By Liz Brown, Assistant Professor of Law, Taxation and Financial Planning, Bentley University
People change jobs regularly. Why?
They’re chasing happiness. They’re looking for fulfillment in what they do. But they’re not finding it. They’re using the wrong criteria to choose a career.
Seven years ago, I was a partner in an international law firm. I had a big title. I had a large salary. I was at the top of my game. And I was miserable. So, I sought out people who had left the law for other careers. I found former lawyers who were management consultants and editors and rabbis and psychotherapists, and I asked them to tell me their stories of changing careers (which I later compiled in my book Life After Law: Finding Work You Love with the J.D. You Have).
I soon realized they all had something in common: in their new careers, they were using the same skills they had in law, but in more fulfilling ways. As a result, they were much, much happier.
Too many people choose jobs based on money, what other people in their majors do, who they know, what corporate cultures sound fun, etc. But to find a career you love, start with what you love being good at—that is what you should build your career on.
To narrow down your choices even more, ask these three questions:
Question 1: What do I do in my spare time that other people find valuable?
Think about the things you liking doing, but don’t have to. What do you enjoy being good at? One of my former law school classmates, Valerie, landed a dream job working for an international law firm in Paris. She was making a lot of money and had a flexible schedule. But she hated her job. She found solace in pastry shops, visiting them, getting to know their owners and learning how to make good chocolate. Fast forward a few years: Valerie was living in Chicago, working for another law firm. She hated that one, too. So she left to become a Mary Kay saleswoman and learned how to run a business. She used that experience to start a new company, Chicago Chocolate Tours, which took people on walking tours of chocolate shops. She had dozens of employees, offered tours in three cities, ran her business the way she learned to at Mary Kay and used the negotiation skills she learned in law school.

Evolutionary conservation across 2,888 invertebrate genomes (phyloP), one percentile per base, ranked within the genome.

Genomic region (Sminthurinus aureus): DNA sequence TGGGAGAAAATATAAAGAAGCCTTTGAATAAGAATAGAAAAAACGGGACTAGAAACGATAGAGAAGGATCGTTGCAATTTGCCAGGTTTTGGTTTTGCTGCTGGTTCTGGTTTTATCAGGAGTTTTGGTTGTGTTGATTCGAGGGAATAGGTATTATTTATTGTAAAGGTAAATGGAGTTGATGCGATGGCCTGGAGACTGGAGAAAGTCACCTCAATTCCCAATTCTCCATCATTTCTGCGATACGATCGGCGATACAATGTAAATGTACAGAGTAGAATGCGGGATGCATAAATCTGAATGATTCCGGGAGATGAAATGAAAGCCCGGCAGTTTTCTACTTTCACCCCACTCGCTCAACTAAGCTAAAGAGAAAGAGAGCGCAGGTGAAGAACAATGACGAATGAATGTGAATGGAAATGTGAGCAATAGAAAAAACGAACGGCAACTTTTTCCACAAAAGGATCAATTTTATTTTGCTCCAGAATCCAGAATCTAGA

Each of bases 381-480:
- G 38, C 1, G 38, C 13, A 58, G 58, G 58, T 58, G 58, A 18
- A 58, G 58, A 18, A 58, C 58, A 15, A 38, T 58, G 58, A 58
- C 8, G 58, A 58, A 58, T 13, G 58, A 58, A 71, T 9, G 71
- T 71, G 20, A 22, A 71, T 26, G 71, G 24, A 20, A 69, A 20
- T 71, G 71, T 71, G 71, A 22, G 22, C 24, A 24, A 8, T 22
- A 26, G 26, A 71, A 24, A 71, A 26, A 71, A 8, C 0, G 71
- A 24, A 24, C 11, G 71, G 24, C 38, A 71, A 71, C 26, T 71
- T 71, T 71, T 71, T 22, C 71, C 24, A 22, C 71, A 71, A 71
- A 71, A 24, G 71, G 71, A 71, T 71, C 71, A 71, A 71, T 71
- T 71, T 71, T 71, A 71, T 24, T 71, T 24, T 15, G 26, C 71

Question 2: What do you think I am good at?
Ask this of family and friends; it sometimes takes another person to point out what’s right in front of us. This is what happened to Lisa, another former lawyer who disliked her job. What she really enjoyed was organizing—her friends frequently asked for help arranging their homes. One evening, she was telling a friend how much she hated the idea of going to work the next day. Her friend’s reply: “It’s a shame you can’t get paid for organizing things.” A light bulb went off. Soon after, Lisa was a certified professional organizers with her own business that she eventually developed into a life-coaching practice, going from sorting out people’s closets to sorting out their lives.
Question 3: What is the easiest part of my day?
Think about your to-do list. Which items are you dreading and which are you looking forward to? One of my interviewees, Will, used this kind of self-searching to find a career he loved. A mergers and acquisitions lawyer, he spent most days in a windowless room, which was torture for him. After a false re-start at Barnes & Noble (he loved books) Will decided to get a graduate degree in psychotherapy. He’s an excellent listener and the kind of guy everyone turns to when they had a problem, Will started his own practice, has complete control over when and where he works—and makes more money as a therapist than he did as a lawyer.
It’s time to stop chasing happiness and actually find a job you enjoy. To get started, think about the paths where what you enjoy intersects with what you’re good at. When you tap into a genuine passion, you’ll be amazed at how much more successful your career will be. And how much happier you’ll be.
For more career advice, check out PreparedU from Bentley University.